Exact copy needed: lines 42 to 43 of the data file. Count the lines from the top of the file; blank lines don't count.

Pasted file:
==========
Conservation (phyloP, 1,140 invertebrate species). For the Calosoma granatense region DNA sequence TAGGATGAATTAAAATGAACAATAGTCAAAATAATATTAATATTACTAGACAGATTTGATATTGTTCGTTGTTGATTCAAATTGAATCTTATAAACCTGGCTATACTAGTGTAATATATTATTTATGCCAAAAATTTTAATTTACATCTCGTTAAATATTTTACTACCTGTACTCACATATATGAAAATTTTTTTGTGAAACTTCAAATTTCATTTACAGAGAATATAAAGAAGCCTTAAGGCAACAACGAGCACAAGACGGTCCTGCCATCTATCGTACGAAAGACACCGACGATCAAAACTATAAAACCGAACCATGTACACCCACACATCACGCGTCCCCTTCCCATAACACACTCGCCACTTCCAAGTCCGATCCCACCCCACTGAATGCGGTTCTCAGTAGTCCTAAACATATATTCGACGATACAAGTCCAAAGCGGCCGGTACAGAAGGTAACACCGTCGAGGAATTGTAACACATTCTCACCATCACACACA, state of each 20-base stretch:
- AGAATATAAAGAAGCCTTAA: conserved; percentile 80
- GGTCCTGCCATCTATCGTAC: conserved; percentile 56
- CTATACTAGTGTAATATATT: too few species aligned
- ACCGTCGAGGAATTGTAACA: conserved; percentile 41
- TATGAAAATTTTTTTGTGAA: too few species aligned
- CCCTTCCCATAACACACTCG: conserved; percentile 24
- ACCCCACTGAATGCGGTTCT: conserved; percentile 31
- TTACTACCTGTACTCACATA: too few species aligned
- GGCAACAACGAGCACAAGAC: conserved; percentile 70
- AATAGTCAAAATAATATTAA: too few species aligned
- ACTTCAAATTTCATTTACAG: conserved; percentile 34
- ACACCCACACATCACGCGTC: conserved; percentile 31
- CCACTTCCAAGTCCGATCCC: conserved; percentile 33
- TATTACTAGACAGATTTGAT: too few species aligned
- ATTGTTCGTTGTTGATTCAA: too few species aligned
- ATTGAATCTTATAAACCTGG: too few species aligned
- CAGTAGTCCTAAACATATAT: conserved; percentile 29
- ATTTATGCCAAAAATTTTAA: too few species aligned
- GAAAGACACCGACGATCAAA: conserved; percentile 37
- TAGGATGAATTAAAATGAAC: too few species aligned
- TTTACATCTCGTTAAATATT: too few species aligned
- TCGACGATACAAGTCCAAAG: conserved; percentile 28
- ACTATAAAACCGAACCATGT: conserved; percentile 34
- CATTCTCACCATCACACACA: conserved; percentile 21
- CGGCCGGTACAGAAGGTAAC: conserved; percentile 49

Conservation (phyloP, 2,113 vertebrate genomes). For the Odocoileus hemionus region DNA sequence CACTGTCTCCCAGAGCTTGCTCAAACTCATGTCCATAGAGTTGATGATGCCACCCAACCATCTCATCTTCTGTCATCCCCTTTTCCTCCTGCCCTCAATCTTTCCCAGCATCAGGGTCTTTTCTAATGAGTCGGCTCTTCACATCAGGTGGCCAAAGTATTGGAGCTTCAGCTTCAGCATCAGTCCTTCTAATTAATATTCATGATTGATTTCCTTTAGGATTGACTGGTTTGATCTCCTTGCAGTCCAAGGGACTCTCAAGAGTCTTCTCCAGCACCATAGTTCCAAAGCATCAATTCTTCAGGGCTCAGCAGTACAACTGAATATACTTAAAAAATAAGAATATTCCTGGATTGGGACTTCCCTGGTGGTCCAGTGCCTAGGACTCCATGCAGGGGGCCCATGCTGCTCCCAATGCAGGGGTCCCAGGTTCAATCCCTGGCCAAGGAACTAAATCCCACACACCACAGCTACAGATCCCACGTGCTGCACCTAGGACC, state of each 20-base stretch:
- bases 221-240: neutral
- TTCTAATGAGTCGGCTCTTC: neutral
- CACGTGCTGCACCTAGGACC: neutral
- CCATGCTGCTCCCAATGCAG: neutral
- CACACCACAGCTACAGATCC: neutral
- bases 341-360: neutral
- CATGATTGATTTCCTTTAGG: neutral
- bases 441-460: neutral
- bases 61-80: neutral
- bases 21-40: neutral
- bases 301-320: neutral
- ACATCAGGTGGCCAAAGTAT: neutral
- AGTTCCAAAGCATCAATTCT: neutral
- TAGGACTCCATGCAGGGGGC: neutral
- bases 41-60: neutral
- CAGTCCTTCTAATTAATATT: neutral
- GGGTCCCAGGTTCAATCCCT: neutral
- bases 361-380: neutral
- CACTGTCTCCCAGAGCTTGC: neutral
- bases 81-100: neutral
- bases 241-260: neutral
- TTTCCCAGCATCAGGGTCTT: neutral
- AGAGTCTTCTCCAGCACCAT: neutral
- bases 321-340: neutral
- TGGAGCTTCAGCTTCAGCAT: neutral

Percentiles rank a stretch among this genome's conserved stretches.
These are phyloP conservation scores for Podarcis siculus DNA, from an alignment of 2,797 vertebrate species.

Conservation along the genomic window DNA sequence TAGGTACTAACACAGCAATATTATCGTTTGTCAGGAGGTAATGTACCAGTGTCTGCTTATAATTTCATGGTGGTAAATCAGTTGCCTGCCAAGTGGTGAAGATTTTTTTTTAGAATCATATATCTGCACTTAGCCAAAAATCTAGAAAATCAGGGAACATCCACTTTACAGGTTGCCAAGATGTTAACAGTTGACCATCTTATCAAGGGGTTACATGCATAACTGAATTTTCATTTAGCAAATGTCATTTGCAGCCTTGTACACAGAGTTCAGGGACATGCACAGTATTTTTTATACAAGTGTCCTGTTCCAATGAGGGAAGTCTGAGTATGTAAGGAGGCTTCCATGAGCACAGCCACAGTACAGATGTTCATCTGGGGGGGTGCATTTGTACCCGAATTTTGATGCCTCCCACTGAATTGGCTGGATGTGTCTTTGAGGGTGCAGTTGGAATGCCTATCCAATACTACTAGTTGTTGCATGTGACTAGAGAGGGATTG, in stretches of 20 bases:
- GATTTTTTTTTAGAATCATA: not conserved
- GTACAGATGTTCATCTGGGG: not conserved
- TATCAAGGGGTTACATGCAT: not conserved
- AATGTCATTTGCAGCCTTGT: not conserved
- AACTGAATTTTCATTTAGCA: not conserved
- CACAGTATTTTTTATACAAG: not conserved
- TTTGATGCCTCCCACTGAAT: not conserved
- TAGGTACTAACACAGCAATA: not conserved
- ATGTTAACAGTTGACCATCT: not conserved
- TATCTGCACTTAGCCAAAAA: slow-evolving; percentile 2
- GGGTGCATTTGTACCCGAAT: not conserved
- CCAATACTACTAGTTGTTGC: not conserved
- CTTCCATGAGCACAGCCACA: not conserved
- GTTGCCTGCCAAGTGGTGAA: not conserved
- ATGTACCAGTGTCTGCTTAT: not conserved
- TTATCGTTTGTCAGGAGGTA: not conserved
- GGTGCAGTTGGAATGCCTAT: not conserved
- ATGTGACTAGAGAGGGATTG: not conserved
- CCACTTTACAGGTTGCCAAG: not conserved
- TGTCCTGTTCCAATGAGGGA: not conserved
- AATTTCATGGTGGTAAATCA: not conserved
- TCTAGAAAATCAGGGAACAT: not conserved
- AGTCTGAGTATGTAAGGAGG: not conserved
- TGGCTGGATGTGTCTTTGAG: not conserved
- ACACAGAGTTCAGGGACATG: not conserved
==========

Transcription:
- bases 41-60: neutral
- CAGTCCTTCTAATTAATATT: neutral